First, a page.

Melina_Schuh

Melina Schuh

Meiosis in mammalian oocytes
mschuh@mrc-lmb.cam.ac.uk
Personal group site

Melina has now relocated her lab to the Max Planck Institute for Biophysical Chemistry, Germany

 

Miscarriages and genetic disorders such as Down's or Klinefelter's syndrome are most commonly caused by errors during meiotic maturation, the process by which an oocyte develops into an egg. Despite the central importance of mammalian oocyte maturation, our current understanding of this process is very limited.

To become a fertilizable egg, an oocyte has to eliminate half of the chromosomes into a small polar body, because the other half will be contributed by the sperm during fertilization. Errors during chromosome segregation result in aneuploid embryos and thus miscarriages, genetic disorders, or even infertility.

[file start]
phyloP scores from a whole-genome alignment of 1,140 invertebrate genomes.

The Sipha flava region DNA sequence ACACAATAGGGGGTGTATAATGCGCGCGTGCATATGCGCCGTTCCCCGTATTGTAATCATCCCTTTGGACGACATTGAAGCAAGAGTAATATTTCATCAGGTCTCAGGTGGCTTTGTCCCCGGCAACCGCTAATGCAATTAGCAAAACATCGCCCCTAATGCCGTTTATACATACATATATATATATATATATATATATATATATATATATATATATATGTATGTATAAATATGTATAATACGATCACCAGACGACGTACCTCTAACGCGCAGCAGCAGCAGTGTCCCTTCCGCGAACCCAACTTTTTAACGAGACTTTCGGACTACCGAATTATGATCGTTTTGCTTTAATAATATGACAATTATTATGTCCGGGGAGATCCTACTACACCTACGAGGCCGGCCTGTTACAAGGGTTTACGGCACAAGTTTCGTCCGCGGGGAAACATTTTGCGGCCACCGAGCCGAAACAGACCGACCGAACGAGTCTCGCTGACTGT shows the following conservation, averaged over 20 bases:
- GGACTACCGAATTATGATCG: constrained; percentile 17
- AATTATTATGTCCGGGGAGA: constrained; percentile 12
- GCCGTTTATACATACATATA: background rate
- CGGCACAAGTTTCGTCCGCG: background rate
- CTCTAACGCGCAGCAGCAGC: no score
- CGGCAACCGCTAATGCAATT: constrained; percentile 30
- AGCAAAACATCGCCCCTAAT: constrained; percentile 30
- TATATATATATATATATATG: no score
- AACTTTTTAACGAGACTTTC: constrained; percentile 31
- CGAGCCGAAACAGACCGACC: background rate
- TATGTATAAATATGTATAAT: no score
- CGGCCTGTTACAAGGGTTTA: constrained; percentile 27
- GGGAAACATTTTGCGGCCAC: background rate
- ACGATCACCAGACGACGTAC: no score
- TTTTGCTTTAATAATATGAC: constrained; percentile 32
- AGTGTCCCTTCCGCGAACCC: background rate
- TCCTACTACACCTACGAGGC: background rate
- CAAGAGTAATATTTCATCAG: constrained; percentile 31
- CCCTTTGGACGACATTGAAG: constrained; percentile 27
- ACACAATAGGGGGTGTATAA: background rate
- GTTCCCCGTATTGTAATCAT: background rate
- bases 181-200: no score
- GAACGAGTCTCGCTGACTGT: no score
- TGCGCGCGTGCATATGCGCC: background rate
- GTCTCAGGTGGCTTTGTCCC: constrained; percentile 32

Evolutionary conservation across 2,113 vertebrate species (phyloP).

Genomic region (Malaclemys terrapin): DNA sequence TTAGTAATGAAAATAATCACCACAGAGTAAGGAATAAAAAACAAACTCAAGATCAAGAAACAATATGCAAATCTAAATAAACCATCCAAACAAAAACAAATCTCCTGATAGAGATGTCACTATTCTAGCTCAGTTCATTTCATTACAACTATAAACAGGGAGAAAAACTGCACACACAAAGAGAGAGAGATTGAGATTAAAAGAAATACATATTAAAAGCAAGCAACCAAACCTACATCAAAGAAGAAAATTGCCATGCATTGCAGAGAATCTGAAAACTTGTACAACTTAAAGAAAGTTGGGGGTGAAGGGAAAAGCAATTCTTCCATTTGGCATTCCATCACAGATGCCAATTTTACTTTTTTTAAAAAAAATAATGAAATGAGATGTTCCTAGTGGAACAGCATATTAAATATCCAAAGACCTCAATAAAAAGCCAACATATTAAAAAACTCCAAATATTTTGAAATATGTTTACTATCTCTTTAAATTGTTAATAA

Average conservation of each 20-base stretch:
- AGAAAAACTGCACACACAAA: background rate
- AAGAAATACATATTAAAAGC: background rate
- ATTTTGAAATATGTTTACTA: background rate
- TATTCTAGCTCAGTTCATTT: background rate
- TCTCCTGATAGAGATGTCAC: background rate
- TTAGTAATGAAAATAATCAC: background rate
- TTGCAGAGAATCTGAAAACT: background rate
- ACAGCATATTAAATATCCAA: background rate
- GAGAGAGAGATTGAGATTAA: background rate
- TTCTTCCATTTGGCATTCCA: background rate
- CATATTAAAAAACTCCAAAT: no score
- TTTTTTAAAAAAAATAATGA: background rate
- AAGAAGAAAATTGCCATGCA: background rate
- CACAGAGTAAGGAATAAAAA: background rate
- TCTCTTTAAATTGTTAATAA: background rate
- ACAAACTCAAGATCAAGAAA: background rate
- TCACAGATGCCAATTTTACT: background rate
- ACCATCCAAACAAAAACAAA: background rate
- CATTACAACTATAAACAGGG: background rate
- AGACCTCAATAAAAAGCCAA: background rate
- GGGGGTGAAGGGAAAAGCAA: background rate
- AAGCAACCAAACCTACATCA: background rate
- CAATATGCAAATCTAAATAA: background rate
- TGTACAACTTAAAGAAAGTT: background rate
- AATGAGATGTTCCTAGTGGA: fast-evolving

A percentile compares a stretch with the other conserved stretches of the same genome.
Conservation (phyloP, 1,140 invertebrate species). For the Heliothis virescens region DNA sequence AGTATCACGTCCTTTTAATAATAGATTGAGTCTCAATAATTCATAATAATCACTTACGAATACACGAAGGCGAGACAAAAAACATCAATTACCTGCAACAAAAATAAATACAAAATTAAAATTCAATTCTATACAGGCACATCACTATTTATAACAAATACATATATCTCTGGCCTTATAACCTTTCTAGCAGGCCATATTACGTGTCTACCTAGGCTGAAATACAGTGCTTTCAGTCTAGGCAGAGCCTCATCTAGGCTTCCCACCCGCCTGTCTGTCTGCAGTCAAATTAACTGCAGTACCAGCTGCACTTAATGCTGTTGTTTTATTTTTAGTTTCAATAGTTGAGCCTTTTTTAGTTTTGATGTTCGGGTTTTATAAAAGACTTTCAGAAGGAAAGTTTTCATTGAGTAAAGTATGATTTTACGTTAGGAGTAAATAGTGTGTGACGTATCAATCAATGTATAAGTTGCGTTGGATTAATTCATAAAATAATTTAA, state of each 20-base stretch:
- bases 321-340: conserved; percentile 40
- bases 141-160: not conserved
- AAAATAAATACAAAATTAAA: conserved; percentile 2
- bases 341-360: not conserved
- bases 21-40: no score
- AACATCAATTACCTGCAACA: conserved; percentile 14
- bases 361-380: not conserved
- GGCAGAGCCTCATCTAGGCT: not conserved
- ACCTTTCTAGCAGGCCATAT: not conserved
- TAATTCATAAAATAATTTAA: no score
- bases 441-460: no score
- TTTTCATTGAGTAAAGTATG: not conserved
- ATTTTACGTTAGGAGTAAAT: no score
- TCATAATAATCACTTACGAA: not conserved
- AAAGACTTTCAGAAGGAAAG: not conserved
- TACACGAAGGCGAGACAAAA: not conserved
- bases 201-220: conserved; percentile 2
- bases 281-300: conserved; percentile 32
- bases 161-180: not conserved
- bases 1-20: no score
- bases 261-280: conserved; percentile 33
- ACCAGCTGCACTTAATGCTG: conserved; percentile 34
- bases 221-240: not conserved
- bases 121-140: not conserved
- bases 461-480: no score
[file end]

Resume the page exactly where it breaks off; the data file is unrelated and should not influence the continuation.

Our aim is to better understand the causes of these defects. We work with mouse oocytes because they are the best model for human oocytes that can be studied with state-of-the-art molecular cell biology and genetic tools. Moreover, we established techniques that allow us to analyze meiotic maturation in live oocytes under physiological conditions at high resolution using quantitative confocal microscopy.

With these powerful tools, we already investigated how the acentrosomal meiotic spindle is assembled and how it is asymmetrically positioned before polar body extrusion.

Our next challenge is to understand how these key steps of oocyte maturation are controlled and how they ensure that the embryo will obtain the correct number of chromosomes.


Above: In mouse oocytes, acentriolar microtubule organizing centers (green) form the spindle.
Below: Meiosis I and II in mouse oocytes. Oocytes use an acentrosomal spindle (green) to eliminate half of the chromosomes (red) in a small polar body before fertilization.

Selected Papers

Group Members

  • Dean Clift
  • Michal Pasternak
  • Thomas Tischer
  • Liam Cheeseman